I grew up in Delhi. And while she may not be the nice village aunty offering you chai, she’s definitely no Bitch. Delhi has a few things that make it a city worth living in:
1. It gives you balls of steel.
2. It helps you appreciate the Indian-sastaap that is ubiquitous in India
3. It gives you days of frozen winter that make you want to curl up with chai, and just stare at the pollution ridden smoggy vague sun.
4. It teaches you, better than any other teacher, that you never NEVER judge a book by the cover. The punju boy with the rowdy smart mouth, is gonna grow up to be that helpful surd uncle who offered you the window seat to save you from the lech rubbing his crotch on your shoulder.
5. It gives you the balcony seat to viewing Indians and multi-cultural growth.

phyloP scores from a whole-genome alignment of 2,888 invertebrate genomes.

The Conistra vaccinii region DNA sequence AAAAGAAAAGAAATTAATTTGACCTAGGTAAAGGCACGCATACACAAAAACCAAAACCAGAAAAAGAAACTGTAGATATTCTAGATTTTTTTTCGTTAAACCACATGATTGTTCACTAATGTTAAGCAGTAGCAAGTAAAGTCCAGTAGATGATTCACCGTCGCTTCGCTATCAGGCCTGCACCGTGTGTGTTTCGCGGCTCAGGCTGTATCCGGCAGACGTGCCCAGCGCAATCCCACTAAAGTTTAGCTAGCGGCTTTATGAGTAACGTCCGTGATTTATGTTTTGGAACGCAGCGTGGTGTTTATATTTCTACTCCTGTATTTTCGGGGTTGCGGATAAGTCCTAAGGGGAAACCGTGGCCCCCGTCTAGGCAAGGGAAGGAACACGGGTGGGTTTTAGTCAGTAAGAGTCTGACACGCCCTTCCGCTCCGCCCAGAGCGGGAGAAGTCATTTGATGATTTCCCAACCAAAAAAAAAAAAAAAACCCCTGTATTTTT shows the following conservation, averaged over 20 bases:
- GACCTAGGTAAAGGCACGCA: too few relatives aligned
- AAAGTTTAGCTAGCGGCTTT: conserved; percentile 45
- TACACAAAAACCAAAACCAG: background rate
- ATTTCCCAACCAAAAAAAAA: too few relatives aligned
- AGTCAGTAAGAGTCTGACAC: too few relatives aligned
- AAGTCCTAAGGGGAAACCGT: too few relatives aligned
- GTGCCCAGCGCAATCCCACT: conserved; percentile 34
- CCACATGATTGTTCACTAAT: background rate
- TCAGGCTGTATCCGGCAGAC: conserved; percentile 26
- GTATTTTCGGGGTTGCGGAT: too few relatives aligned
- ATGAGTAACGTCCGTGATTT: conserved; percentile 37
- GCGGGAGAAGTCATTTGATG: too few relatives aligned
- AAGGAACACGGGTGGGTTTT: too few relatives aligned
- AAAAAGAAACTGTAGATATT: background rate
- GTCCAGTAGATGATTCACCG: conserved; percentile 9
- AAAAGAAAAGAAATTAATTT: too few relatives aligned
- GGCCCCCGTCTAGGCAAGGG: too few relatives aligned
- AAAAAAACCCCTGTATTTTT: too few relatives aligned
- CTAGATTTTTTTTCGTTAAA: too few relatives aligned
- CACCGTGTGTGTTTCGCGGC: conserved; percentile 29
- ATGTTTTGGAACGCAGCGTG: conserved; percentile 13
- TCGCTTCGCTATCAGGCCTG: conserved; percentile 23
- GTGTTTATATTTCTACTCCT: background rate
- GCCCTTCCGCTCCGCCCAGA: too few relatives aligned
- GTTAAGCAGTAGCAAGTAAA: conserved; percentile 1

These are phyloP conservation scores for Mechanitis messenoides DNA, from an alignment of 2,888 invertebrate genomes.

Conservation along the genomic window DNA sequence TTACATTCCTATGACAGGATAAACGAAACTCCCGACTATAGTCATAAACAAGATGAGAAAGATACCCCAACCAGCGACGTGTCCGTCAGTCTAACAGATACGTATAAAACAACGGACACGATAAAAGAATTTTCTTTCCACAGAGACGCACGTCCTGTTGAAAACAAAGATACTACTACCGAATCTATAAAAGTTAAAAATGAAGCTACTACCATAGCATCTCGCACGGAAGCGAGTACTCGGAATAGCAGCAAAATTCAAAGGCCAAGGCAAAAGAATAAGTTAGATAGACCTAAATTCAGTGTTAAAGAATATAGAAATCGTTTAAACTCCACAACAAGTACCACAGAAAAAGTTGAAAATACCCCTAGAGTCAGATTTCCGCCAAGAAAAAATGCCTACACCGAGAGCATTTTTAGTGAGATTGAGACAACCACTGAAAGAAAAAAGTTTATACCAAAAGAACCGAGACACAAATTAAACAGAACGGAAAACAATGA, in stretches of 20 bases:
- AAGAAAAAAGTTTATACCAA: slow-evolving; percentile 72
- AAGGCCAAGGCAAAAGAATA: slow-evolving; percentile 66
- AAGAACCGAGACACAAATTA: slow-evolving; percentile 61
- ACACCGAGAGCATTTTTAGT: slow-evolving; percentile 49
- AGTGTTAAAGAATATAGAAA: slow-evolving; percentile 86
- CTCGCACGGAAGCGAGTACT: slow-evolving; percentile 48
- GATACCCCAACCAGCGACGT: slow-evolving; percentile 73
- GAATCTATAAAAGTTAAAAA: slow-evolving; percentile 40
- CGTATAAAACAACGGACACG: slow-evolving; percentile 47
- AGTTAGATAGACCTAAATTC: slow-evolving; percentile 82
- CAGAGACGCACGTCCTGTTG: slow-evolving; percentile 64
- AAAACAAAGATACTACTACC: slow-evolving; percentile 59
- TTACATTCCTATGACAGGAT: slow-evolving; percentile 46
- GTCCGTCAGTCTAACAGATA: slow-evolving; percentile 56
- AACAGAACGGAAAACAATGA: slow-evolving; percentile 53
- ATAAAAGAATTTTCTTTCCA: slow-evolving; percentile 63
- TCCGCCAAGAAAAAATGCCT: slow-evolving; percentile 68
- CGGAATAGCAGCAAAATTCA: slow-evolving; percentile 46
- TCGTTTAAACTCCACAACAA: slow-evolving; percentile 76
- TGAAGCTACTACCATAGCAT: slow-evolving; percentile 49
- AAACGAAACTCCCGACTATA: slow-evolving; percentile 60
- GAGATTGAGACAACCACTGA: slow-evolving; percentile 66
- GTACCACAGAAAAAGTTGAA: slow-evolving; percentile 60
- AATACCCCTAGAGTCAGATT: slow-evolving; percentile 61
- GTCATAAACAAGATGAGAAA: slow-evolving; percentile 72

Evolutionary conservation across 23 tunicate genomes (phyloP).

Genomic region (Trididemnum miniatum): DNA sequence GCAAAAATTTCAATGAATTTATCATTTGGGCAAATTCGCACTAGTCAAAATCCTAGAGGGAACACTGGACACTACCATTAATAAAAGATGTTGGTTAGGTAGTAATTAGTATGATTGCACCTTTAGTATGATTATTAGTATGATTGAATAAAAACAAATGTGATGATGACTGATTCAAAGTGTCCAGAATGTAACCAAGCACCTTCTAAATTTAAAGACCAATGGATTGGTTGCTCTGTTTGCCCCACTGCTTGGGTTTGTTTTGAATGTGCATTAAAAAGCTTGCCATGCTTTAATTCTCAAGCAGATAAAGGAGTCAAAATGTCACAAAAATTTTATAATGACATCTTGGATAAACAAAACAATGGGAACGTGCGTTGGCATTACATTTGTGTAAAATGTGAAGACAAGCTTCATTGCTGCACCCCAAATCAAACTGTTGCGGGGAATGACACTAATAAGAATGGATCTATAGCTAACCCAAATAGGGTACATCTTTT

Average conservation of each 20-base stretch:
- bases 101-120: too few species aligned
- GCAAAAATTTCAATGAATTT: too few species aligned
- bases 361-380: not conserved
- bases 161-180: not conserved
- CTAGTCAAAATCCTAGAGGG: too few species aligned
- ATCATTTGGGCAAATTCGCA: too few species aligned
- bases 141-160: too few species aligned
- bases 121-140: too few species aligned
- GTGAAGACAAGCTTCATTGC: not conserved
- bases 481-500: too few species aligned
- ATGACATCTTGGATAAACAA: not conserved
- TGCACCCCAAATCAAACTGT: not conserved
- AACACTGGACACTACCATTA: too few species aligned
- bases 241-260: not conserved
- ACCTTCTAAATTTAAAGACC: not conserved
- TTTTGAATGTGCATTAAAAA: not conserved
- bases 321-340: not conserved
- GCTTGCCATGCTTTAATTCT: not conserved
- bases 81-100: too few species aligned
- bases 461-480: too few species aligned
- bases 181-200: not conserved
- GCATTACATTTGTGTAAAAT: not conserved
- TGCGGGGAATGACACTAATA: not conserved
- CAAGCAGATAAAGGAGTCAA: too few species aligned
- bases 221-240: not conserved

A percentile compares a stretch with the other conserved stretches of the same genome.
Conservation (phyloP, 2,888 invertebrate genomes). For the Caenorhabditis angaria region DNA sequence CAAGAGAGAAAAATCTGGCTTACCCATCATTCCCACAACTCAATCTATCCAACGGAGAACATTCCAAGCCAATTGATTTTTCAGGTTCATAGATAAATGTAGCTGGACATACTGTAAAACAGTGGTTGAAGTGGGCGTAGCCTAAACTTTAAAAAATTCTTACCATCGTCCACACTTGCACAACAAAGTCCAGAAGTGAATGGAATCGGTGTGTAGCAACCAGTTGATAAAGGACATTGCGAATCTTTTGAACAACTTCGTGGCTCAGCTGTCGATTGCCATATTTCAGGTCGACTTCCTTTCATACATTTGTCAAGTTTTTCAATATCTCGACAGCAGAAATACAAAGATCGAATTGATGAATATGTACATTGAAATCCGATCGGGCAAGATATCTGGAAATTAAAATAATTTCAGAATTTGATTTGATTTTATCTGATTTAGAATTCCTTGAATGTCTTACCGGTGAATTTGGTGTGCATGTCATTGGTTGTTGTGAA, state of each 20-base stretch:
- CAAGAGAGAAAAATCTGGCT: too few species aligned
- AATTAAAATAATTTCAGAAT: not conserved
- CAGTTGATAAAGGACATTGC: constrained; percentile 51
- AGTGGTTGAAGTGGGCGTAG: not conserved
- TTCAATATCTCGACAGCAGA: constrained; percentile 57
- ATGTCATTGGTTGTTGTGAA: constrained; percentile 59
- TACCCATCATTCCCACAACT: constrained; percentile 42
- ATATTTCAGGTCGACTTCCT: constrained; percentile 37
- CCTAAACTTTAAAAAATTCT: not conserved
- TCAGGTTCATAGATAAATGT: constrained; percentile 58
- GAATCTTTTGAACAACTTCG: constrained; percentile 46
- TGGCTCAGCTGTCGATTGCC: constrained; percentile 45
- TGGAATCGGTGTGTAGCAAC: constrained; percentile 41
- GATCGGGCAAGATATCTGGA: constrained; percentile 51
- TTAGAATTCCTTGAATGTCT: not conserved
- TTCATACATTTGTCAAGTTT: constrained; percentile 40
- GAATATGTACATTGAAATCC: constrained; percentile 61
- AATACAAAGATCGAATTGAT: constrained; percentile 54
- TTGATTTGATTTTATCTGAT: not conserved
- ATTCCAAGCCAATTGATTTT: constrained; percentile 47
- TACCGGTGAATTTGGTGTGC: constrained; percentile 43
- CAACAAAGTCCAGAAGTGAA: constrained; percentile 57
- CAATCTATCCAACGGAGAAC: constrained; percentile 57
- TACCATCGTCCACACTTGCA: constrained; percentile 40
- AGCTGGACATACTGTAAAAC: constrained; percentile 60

6. It teaches you that not every person who cannot speak in perfect english and perfect diction is an inferior rat not worth your time.
More on this one some other day. More on the city that defines me, and that’s so easy to ditch in the search for south Indian acceptance and appreciation. I am from delhi, though I may be rooted in Kerala.
>bakatkaari ADR not happening it seems :D <
One: Bak-atkaar: force feeding your bullshit (bakchod) to someone. Used as in “Most Indian bloggers engage in frequent bak-atkaar of their readers”
Bak-chudai: listening to someone’s bakchod. Mostly enjoying it as well. As in “kya bak-chudai karta hai yaar!” or (as contributed by the lovely Ms. J, "tumhari bakchudai mein jo mazze hai woh aur kahan")
Two: fuck ive forgotten the second observation of note. Brilliant. This is why I’m not a good blogger. Now we know.